Virus Causes Cancer: Papillomavirus and Cervical Cancer

Did you know some viruses induce cancer unintentionally? Have you heard of the Gardasil vaccine that prevents cervical cancer? In the 1980s, some parts of the papillomavirus genome were discovered in patients with cervical cancer. It had been hypothesized that the integration of papillomavirus DNA causes cervical cancer. However, any testing on humans would be deemed unethical. Therefore, this hypothesis was never proven, but the proof was indirectly supported by the study with the Gardasil vaccine.

Papilloma virus infects the basal epithelial cells (the bottom of the epithelium). Its replication cycle is tailored to the stratified structure, in which it starts by establishing itself in the basal layer, and then replicates effectively when it gets closer to the top to disseminate its progeny. The major barrier for the papillomavirus is that the top layer is made of terminally differentiated cells (meaning that they can no longer divide). This poses a threat to the replication cycle, because only dividing cells can provide the machinery for the virus to make copies of its genome. Without the machinery, the virus is at a dead end. Papillomavirus only codes for 8 proteins. 2 of them are responsible to overcome this barrier (i.e. release E2F, degrades p53). They both reactivate signaling molecules to reinitiate the cell cycle.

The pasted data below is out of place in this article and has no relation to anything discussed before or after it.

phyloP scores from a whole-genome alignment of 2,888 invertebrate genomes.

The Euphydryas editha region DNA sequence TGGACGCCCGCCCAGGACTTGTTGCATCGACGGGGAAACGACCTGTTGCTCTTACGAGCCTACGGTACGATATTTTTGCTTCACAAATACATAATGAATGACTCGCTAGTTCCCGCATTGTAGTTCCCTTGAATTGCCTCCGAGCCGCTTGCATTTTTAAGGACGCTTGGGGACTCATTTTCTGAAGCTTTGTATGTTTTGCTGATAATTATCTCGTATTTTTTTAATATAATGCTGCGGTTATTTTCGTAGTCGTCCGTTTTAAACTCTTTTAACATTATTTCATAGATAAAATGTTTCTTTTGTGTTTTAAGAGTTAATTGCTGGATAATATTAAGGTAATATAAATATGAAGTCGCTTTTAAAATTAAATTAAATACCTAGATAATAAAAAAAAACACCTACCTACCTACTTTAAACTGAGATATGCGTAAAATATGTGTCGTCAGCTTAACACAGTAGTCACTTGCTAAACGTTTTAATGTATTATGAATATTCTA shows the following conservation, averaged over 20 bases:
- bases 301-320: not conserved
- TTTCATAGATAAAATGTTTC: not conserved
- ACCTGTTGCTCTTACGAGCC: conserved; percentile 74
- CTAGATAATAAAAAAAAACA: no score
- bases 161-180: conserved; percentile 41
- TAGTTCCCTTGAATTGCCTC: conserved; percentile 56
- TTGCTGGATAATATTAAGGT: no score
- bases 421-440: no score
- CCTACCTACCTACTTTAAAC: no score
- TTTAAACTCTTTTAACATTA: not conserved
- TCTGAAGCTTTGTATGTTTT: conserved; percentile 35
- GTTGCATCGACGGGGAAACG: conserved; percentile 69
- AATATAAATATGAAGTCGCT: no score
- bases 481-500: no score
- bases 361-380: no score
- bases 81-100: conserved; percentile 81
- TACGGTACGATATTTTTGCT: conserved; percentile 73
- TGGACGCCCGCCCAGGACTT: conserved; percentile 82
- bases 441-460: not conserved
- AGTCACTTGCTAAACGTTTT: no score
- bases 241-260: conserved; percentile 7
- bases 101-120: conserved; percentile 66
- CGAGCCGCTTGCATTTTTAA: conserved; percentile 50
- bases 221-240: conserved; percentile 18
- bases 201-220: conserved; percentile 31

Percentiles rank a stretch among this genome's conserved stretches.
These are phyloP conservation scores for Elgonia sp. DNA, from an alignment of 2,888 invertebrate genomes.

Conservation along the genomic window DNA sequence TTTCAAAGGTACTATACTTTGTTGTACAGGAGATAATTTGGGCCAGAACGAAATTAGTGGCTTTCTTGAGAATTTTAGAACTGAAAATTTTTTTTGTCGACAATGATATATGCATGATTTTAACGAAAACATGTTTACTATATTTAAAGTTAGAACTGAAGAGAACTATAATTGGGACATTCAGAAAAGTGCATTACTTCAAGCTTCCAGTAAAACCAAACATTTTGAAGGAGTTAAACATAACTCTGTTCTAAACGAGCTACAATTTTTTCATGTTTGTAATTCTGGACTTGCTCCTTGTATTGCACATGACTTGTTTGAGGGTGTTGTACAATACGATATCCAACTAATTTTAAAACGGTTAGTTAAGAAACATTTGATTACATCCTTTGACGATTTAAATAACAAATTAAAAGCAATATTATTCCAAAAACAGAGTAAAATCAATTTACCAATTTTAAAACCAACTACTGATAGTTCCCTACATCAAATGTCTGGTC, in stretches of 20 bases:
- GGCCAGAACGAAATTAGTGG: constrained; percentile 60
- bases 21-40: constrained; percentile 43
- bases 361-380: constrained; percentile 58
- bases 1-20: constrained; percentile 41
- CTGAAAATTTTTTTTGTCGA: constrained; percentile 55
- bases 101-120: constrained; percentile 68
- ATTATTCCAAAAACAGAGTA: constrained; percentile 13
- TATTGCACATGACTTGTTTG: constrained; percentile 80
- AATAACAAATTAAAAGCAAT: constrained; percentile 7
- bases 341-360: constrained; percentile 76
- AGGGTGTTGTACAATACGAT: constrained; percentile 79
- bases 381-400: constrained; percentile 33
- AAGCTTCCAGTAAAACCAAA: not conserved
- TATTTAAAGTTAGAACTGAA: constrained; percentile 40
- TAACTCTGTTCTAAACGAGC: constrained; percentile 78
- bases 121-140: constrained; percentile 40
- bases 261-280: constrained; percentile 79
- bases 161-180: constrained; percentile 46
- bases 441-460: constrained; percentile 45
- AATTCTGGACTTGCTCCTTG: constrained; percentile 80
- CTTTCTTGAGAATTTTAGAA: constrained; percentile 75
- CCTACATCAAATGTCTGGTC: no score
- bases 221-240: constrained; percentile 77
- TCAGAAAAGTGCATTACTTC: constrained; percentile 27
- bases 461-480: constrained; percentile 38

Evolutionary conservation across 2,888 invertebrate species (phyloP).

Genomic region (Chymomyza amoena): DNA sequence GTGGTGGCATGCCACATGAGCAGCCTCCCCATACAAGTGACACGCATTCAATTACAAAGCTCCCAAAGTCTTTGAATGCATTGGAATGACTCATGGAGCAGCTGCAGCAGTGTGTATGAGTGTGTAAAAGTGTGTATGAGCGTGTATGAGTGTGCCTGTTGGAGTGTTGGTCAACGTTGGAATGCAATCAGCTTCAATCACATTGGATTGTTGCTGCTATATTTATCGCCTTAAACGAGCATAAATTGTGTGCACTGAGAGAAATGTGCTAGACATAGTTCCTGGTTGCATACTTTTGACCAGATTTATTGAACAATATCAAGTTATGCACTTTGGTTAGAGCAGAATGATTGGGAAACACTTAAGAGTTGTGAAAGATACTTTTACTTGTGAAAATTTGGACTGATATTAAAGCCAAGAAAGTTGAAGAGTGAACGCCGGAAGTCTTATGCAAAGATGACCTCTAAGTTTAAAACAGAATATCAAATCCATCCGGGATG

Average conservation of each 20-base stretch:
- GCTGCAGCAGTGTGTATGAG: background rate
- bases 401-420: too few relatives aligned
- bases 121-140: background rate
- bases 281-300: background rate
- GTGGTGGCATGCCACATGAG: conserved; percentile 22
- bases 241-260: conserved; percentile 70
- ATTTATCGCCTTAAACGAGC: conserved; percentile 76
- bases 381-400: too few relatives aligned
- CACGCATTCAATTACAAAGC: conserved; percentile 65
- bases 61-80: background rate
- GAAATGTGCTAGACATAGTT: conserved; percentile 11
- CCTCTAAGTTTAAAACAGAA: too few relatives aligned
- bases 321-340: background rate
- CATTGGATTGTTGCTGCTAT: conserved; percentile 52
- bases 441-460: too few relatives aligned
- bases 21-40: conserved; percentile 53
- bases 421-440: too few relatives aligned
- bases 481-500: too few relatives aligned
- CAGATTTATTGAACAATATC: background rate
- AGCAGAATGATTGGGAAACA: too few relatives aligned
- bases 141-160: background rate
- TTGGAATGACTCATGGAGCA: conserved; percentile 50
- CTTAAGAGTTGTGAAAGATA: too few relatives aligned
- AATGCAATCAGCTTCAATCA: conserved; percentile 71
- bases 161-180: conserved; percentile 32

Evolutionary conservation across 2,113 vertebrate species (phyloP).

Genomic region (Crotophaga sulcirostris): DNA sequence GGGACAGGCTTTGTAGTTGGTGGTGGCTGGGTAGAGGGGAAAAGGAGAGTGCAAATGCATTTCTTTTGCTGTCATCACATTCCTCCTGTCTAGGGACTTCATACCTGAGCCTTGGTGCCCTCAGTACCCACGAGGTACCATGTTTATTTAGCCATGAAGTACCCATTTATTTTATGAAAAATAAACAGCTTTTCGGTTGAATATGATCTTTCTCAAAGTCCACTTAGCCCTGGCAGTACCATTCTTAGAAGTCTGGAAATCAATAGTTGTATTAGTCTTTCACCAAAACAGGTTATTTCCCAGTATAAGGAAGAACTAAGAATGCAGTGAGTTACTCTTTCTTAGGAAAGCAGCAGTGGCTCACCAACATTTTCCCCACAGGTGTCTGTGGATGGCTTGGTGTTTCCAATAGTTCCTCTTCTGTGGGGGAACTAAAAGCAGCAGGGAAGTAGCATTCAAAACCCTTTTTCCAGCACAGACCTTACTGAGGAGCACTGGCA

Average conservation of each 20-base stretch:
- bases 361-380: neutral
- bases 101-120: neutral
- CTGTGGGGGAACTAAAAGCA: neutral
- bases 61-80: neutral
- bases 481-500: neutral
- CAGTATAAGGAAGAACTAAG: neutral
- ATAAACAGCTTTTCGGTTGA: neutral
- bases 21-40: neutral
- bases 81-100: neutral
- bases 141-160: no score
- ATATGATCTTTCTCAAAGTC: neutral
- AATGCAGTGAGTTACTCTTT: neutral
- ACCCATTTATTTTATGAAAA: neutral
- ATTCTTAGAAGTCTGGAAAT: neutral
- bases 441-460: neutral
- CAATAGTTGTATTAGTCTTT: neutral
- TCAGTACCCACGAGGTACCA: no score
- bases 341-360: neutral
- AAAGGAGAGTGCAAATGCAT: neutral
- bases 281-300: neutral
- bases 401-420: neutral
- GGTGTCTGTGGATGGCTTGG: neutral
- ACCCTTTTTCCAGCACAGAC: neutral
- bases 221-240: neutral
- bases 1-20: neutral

In the figure, G0 refers to the growth arrested phrase which the terminally differentiated cells are in. The reactivation of signaling molecules leads to the re-entry into the G1 phrase. And after G1 phase, cells can then divide, giving papillomavirus the required machinery to replicate.

It is rare that the viral DNA gets integrated into the human genome. However, when the integration happens, the proteins that are responsible for reinitiating cell cycle are made. As a result, cells with integrated genomes divide uncontrollably. And that is why papillomavirus causes cancer. So why did I say “virus causes cancer unintentionally”? The goal of viruses is to replicate and disseminate. The integration leads to the end of the replication cycle, thus cancer is not intended to happen.

Back to home page

References:

Tatyana V. Golovkina  – Associate Professor in the Department of Microbiology at the University of Chicago

5: zur Hausen H, Meinhof W, Scheiber W, Bornkamm GW. Attempts to detect virus-secific DNA in human
tumors. I. Nucleic acid hybridizations with complementary RNA of human wart virus. Int J Cancer.
1974;13(5):650-6.
6: H Zur Hausen, H Schulte-Holthausen, H Wolf, K Dörries, H Egger. Attempts to detect virus-specific DNA in
human tumors. II. Nucleic acid hybridizations with complementary RNA of human herpes group viruses. Int J
Cancer. 1974, 13 (5): 657-664
7: zur Hausen H, Gissmann L, Steiner W, Dippold W, Dreger I. Human papilloma viruses and cancer. Bibl
Haematol. 1975 ;(43):569-71.

31: Dürst M, Gissmann L, Ikenberg H, zur Hausen H. A papillomavirus DNA from a cervical carcinoma and its
prevalence in cancer biopsy samples from different geographic regions. PNAS. 1983;80(12):3812-5
32: Ikenberg H, Gissmann L, Gross G, Grussendorf-Conen EI, zur Hausen H. Human papillomavirus type-16-
related DNA in genital Bowen’s disease and in Bowenoid papulosis. Int J Cancer. 1983;32(5):563-5.
33: Boshart M, Gissmann L, Ikenberg H, Kleinheinz A, Scheurlen W, zur Hausen H. A new type of
papillomavirus DNA, its presence in genital cancer biopsies and in cell lines derived from cervical cancer.
EMBO J. 1984;3(5):1151-7.